Nearly six months later, as a new wave of protests and sit-ins take place across Egypt, the teens are carrying the spirit of the revolution forward in the pages of a free, Arabic-language monthly underground bulletin that aims to “educate and activate” its readers from all socio-economic backgrounds. They have managed to illegally self-publish and personally distribute over 25,000 copies of each of its five editions throughout Cairo and in cities as far away as Minya and Mansoura. Standing for the principles of “freedom, equality, and justice,” the simply titled El Gornal, (“newspaper” in Egyptian Arabic) brazenly flaunts a Mubarak-imposed law that requires new publications to undergo a lengthy approval process by government security services.
Despite the regime’s fall, the point of El Gornal’s simple act of defiance is to raise awareness and provoke thought, according to 20-year-old photographer and filmmaker Ziad Tareq, who is also participating in Tahrir’s second sit-in. The paper aims to force Egyptians to go beyond unity during protests and pride in the revolution by continuing to cultivate and harness “people power,” which Tareq believes many of his fellow citizens have yet to find within themselves after 30 years of repression.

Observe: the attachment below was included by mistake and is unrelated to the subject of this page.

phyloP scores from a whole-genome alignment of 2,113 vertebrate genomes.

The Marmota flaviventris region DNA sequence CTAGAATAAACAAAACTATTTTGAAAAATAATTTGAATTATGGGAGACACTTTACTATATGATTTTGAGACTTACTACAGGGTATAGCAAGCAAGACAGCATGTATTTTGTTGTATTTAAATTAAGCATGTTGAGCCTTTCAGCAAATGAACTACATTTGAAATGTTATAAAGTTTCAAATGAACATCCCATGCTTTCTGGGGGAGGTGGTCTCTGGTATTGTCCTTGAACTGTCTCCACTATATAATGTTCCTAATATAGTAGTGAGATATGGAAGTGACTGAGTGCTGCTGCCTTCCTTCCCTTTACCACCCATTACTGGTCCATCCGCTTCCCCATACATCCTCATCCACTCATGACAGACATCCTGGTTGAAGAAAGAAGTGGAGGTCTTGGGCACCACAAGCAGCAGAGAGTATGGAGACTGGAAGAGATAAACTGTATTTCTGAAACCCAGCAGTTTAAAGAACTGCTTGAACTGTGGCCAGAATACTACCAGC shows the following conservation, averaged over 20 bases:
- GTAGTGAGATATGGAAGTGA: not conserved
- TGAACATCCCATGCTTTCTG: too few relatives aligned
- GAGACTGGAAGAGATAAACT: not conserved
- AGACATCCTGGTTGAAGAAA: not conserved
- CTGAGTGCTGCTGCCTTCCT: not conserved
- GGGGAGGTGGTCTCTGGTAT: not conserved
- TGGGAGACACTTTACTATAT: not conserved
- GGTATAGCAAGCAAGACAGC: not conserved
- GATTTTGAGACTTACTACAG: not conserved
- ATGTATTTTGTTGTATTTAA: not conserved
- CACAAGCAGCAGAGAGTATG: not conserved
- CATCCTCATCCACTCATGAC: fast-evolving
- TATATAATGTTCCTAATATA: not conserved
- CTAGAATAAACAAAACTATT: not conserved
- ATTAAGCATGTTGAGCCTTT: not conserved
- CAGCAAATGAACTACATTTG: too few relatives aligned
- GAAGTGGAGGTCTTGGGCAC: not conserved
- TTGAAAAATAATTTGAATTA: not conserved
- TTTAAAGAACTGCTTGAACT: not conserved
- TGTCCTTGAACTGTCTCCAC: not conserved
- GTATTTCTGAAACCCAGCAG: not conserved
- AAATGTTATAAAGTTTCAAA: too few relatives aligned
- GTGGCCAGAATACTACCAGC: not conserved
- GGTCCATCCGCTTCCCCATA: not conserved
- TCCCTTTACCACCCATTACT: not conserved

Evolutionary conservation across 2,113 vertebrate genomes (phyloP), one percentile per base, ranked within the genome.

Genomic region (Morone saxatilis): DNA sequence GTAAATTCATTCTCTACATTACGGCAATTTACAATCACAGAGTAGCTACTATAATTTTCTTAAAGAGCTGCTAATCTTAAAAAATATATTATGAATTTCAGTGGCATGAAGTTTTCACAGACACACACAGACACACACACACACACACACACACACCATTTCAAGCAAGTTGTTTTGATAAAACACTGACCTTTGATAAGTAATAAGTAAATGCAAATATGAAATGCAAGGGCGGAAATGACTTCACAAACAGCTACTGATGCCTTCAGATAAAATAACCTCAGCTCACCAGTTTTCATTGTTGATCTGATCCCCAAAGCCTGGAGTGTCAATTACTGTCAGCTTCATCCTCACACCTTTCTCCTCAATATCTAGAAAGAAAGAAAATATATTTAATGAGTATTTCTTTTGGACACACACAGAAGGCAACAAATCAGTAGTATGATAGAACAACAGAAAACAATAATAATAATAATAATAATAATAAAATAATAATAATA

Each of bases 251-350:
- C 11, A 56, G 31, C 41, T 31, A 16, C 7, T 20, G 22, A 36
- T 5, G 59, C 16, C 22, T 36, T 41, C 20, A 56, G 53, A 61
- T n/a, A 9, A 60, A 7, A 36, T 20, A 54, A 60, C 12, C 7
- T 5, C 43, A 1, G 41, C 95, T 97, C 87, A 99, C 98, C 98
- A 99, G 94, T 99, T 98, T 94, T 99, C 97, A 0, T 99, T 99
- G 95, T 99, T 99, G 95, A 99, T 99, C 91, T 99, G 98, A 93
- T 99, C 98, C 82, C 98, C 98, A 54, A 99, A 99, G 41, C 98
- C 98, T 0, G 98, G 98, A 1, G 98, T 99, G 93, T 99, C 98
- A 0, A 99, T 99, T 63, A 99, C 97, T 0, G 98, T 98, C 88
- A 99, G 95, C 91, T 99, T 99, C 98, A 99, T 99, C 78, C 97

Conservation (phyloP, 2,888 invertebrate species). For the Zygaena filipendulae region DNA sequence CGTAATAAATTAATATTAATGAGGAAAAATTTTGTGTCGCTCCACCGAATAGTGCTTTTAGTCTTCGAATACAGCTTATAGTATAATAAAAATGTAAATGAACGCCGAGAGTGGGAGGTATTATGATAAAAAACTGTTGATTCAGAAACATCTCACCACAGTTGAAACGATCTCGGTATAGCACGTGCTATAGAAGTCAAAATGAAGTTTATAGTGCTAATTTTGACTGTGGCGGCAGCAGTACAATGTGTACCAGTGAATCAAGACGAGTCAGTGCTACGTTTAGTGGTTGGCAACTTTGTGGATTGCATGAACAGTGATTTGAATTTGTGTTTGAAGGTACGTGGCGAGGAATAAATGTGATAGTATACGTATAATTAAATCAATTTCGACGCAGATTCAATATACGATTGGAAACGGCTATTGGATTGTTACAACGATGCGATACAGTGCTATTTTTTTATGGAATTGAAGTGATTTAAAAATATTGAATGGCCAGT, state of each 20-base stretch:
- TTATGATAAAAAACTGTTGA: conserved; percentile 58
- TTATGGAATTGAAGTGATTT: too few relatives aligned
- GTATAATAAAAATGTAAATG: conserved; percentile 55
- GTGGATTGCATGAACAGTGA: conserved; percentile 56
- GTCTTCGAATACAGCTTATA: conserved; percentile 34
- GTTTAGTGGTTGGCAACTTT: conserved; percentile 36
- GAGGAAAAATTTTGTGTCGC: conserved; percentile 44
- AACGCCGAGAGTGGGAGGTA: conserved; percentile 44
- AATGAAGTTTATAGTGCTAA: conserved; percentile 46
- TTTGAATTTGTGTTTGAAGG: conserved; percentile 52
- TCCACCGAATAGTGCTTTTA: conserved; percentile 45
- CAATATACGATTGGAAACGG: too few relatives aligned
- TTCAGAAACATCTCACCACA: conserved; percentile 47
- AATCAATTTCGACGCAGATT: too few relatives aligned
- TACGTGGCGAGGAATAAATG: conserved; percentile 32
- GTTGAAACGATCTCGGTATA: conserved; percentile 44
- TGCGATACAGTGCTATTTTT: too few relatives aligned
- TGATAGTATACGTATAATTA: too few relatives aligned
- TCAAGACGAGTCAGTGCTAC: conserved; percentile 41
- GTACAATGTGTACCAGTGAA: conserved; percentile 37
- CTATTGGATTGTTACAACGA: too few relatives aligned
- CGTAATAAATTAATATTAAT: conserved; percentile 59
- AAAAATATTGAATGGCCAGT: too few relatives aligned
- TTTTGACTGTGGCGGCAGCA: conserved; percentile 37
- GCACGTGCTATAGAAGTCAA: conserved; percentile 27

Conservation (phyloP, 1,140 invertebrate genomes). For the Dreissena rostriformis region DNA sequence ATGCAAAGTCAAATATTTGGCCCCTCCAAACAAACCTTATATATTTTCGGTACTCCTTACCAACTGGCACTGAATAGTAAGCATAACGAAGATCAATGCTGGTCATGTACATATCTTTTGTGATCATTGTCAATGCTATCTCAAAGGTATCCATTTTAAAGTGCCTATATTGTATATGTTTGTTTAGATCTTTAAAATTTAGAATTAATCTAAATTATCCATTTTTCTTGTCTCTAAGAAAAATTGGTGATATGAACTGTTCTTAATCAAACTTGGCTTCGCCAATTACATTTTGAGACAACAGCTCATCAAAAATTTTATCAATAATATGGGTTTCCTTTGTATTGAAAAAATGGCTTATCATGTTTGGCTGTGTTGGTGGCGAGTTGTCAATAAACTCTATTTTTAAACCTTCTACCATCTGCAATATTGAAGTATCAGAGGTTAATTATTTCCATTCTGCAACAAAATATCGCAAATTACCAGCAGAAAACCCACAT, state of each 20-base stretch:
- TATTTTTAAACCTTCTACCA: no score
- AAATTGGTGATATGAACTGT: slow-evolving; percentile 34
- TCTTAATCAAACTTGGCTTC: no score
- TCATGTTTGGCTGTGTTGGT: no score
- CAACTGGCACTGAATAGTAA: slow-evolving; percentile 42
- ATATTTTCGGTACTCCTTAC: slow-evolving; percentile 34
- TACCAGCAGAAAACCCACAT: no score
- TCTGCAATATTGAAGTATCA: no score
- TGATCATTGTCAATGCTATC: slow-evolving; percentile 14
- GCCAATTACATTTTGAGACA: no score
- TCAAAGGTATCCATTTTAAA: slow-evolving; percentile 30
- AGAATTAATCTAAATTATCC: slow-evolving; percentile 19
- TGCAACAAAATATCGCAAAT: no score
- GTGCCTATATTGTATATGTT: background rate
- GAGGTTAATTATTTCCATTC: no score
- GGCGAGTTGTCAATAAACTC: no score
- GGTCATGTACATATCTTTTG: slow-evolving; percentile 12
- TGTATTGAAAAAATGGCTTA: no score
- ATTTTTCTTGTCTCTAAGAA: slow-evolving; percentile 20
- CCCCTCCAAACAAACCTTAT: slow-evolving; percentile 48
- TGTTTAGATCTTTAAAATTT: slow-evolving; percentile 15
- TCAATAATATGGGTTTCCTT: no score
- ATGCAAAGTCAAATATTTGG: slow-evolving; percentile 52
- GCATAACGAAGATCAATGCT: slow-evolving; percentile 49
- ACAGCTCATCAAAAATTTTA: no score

“Some in Tahrir never even knew what they didn’t know. The system destroyed people and made them complacent,” says Tareq, whose own father is a member of the National Democratic Party and recently ousted editor-in-chief of the government-owned Al-Ahram newspaper. (Unsurprisingly, their relationship is not on good terms.) “Honestly, no type of government will ever be good for us unless we as a society evolve. We changed our government; now, we must change our people.”